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Pets and Rehabilitation: Why it's so Important

 by simone on 14 Jun 2014 |
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After surgery, an injury, or for pain management associated with medical conditions, it is important for our pets to have rehabilitative care and physical therapy. The goal of this type of treatment is to reduce any pain and discomfort and restore strength, mobility, optimal movement and normative function.  

Rehabilitative care, physical therapy and physiotherapy techniques can be used for orthopaedic injury and surgery, muscular and ligament strains and tears and the management of degenerative or chronic conditions such as arthritis and dysplasia. Therapy techniques can also aid your pet after amputation or nerve injuries such as paralysis.

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Most animal physiotherapists and rehabilitative carers will require a referral from a veterinarian before beginning most treatments. However, it is best that you speak to your vet first to see whether they advise physical therapy and if and when swimming or hydrotherapy will be appropriate. Your vet should be able to recommend suitable facilities and qualified practitioners. After approval is given by your vet, physiotherapy and rehabilitation should begin as early as possible and remember it is a complementary health program and not a replacement to veterinary treatment.

Animal physiotherapists must hold a human physiotherapy degree and have then completed specialist animal physiotherapist qualifications. Generally, other practitioners have trained in rehabilitative care and physical therapy after receiving suitable qualifications in other veterinary fields. Unless a practitioner is recommended by your vet, ask about the practitioners qualifications, training and accredited memberships to organisations.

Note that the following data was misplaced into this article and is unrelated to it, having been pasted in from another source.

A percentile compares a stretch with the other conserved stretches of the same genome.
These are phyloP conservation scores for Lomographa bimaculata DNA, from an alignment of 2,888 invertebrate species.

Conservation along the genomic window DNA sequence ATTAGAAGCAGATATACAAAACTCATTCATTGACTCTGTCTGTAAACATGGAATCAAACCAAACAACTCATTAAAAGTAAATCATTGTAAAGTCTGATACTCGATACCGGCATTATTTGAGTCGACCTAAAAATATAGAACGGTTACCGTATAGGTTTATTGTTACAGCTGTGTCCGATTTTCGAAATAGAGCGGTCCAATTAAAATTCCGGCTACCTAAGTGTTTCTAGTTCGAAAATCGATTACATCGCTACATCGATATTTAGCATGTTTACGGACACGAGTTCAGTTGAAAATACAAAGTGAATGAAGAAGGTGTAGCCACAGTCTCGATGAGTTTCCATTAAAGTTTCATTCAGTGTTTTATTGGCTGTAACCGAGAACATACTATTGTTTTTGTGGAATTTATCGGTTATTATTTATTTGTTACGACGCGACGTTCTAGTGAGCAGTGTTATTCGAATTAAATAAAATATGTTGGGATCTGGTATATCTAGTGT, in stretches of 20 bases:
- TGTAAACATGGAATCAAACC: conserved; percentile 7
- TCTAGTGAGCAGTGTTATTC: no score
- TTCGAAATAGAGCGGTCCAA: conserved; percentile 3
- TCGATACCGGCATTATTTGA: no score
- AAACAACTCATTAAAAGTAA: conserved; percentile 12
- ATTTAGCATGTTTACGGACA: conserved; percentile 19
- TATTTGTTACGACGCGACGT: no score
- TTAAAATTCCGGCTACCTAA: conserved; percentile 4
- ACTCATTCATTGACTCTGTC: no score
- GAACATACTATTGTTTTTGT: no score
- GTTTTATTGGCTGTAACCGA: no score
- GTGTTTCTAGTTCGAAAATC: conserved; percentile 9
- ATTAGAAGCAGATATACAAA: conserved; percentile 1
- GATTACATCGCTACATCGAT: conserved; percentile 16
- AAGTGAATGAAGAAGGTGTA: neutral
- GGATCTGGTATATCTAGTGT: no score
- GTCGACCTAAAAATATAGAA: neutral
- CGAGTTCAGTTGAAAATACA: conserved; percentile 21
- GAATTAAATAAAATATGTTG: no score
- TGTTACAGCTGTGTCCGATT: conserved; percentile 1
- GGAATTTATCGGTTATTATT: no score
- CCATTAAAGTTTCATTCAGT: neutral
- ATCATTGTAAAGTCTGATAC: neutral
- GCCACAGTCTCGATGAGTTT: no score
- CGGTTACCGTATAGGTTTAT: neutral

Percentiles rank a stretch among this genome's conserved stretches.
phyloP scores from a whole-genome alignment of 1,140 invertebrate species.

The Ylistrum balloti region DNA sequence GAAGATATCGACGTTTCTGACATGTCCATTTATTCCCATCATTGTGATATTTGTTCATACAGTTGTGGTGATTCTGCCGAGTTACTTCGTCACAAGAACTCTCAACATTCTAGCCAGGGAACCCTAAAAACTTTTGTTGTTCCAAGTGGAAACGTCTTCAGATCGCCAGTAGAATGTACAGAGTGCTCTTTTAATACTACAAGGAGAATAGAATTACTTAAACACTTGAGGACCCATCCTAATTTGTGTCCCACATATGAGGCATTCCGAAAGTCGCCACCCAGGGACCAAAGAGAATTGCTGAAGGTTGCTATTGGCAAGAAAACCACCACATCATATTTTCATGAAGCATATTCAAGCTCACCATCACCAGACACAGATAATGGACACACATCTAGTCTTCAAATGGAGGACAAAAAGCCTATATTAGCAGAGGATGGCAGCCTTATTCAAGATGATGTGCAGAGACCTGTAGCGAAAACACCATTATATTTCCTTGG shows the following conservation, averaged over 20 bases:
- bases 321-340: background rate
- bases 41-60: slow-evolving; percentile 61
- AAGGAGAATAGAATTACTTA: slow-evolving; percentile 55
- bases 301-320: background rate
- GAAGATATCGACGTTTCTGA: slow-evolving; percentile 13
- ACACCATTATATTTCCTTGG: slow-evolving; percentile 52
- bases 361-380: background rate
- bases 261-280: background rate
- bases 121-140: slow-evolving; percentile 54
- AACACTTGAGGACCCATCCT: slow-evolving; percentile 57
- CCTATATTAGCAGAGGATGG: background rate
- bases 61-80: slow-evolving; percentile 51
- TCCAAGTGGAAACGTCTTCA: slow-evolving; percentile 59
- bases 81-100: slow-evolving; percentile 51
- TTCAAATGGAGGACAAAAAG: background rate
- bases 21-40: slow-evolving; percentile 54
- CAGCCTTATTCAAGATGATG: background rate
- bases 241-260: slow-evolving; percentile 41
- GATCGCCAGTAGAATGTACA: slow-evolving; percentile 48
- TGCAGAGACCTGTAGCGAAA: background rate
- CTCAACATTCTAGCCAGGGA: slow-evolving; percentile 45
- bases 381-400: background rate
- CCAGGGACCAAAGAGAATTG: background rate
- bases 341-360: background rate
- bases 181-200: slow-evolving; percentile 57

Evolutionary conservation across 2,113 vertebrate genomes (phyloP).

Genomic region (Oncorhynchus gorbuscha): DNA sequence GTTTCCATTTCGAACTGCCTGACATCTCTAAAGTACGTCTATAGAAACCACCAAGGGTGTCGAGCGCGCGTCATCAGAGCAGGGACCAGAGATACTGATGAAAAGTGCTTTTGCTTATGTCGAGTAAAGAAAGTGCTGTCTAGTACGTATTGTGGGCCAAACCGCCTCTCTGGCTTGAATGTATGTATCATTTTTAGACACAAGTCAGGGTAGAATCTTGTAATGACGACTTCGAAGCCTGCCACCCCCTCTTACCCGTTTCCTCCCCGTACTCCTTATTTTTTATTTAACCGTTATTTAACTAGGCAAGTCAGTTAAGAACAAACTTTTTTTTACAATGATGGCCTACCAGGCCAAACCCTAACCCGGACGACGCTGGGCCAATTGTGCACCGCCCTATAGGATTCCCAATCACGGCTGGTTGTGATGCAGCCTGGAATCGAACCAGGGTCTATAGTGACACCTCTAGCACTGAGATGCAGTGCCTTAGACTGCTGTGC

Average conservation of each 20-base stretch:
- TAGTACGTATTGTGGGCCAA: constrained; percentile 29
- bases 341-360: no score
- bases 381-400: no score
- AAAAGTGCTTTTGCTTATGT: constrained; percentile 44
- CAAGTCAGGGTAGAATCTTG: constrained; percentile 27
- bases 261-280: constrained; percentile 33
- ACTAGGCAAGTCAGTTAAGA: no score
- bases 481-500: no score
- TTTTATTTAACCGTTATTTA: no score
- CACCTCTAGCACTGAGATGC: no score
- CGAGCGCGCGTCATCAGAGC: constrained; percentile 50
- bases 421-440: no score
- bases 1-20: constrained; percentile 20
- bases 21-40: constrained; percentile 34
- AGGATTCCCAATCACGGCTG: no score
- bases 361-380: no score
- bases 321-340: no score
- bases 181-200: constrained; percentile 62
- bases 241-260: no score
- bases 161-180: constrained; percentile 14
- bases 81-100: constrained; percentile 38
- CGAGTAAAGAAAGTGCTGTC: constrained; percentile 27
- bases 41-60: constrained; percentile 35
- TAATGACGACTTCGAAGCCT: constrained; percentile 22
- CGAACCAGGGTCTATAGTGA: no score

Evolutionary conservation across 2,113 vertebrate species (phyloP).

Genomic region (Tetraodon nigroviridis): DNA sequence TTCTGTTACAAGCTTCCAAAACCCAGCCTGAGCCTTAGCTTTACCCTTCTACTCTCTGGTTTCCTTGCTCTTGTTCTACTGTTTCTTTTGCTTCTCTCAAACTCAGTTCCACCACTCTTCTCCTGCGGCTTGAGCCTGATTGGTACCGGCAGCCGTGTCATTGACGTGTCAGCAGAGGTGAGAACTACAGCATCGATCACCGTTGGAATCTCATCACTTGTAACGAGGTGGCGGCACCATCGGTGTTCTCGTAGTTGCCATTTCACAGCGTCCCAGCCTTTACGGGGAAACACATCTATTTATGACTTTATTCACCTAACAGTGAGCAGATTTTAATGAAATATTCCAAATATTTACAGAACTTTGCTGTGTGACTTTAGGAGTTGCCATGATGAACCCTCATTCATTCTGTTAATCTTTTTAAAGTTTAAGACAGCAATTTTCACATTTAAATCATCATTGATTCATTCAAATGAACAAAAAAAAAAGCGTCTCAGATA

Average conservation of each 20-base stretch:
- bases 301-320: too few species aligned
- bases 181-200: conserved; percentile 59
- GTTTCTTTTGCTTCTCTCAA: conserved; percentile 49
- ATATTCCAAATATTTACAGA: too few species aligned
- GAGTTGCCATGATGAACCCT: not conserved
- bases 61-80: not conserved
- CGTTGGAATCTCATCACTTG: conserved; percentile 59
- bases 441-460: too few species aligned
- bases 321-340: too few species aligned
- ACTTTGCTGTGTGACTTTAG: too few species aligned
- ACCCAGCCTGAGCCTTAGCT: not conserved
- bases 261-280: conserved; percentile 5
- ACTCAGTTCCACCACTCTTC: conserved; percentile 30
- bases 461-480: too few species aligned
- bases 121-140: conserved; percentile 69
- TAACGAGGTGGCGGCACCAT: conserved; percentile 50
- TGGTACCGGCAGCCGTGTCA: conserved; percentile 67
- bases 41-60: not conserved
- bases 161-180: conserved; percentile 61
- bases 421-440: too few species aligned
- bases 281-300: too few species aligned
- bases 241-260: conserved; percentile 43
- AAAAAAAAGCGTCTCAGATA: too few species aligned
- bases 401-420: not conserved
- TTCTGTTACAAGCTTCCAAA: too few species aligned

Practitioners will consider the information provided by your vet about your pet’s surgery, injury and treatment history then thoroughly assess their pain level, range of movement, strength and the overall impact of the condition. From this assessment, they create an individualised treatment and exercise plan to relieve pain and discomfort, promote recovery and get your pet moving again.


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The practitioner will use precise, timely and gentle movement techniques and exercises. Early intervention and treatment can assist in reducing pain, swelling and joint stiffness, stimulate healing, strengthen and tone muscles, repair tissue and increase extensibility. 

The types of physical therapy and rehabilitative treatment your pet can receive includes: 

  • Hydrotherapy
  • Underwater treadmill
  • Soft tissue therapy - massage, trigger point, acupressure and myofascial release
  • Stretching and joint mobilisation
  • Passive and active movement exercises
  • Acupuncture and dry needling
  • Electrotherapy and stimulation -  Neuromuscular electrical stimulation (T.E.N.S), Pulsed electromagnetic field (P.E.M.F.T) and Low level/cold laser
  • Therapeutic ultrasound
  • Strengthening activities
  • Balance and proprioception retraining
  • Heat and ice treatment

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